When these responses were juxtaposed with the activities hiring managers reported using, we found broad agreement between both parties with minimal differences in absolute ranking. Job seekers expressed lower expectations for, and enjoyment in, the activities at the lower end of the rankings that hiring managers were likewise less likely to include.
Having examined the activities that both hiring managers and job seekers prefer, let’s consider the duration of the interview cycle.
How many interview rounds and activities?
A strong consensus emerged when job seekers were asked about the ideal number of rounds in an interview cycle: over 80% of survey respondents expressed a preference for a streamlined process of two to three phases.
Hiring managers selected an average of 5.5 total activities, although we didn’t ask any direct question about how those activities might be combined in distinct interview rounds. Nevertheless, open-ended comments suggest that these activities often are consolidated. As one hiring manager respondent said: “Some of these were combined into one, so I would not want to give the impression that there were 8 interviews… more like 3 rounds.”
Some interview cycles, particularly in Big Tech companies like Google, have gained a reputation for their extended duration. Yet even in these organizations, there’s been a trend towards shorter cycles in recent years. According to author Laszlo Bock, who served as Google’s Senior Vice President of People Operations, hiring at Google in the mid-2000s could take up to six months and involve as many as 25 interviews. Time spent on each hire, he stated, has since been reduced by approximately 75%.
Surprising alignment on interview structure
We didn’t necessarily expect the broad agreement we observed between hiring managers and job seekers on both the number and types of activities they preferred to see in UX Research interviews. Upon reflection, we suggest three key reasons that might explain it.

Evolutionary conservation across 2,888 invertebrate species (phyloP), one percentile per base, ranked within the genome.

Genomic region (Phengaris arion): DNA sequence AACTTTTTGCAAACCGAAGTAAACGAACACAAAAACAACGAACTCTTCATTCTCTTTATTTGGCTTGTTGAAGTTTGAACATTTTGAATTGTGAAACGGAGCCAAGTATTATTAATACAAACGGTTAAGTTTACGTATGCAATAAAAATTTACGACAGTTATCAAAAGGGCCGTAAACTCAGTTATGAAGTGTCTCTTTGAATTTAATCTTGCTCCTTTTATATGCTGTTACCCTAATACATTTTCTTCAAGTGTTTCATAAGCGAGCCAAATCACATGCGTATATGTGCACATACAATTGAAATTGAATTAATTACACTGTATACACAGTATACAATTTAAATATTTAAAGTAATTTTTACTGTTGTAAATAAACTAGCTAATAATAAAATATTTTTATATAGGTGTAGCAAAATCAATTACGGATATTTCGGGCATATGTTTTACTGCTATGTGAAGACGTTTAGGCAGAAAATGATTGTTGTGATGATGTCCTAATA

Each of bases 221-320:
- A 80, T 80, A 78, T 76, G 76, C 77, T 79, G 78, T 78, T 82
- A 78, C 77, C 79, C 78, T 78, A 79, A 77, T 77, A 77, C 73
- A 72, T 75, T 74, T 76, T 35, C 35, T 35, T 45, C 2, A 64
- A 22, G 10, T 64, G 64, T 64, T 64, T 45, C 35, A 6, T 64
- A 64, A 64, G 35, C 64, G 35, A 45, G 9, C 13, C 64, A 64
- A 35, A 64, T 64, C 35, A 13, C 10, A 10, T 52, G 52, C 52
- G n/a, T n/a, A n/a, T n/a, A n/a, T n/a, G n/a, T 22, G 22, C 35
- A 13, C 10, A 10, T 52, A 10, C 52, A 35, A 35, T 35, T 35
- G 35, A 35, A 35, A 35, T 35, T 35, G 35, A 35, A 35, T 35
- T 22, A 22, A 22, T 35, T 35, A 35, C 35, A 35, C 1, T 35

First, both hiring managers and job seekers have a vested interest in the outcome of the interview process.
Job seekers face the prospect of either securing employment or needing to continue their job search elsewhere, while hiring managers aim to find the right candidate to fill the role. The shared stake in this outcome drives a common understanding in the interview process.
Furthermore, both hiring managers and job seekers value the opportunity to assess and demonstrate competency.
Hiring managers seek to evaluate a candidate’s abilities to determine their suitability for the role and gauge the potential they bring. Similarly, job seekers aspire to showcase their skills and capabilities, eager to prove themselves in the context of the specific role and organization. This shared desire for competency evaluation could manifest in the activities they selected during the interview cycle.
Lastly, every hiring manager has been a job seeker at some point in their career, which gives them a firsthand understanding of the job-seeking process.
This perspective allows them to empathize with candidates and recognize the importance of fair and comprehensive evaluation methods. This shared experience contributes to similar preferences and the desire for a rigorous yet fair interview process.
The bottom line
There’s a common narrative about job interviews that portrays hiring managers and interviewees as conflicting forces, pitting their interests against each other. But is that in fact the case? We wanted to see what the data has to say about the current state of UX Research interviews:
- Six activities were particularly popular: initial phone screens, one-to-one interviews with hiring managers, technical and behavioral interviews, portfolio reviews, and panel interviews.
- There was consensus that interview cycles should be streamlined into approximately three major rounds, which reflects broader trends in the industry towards less time spent per candidate.
- Ultimately, hiring managers and job seekers share some mutual interests in the outcome of the hiring process and desire to demonstrate and uncover competency, which is strengthened by their shared experiences going through interviews.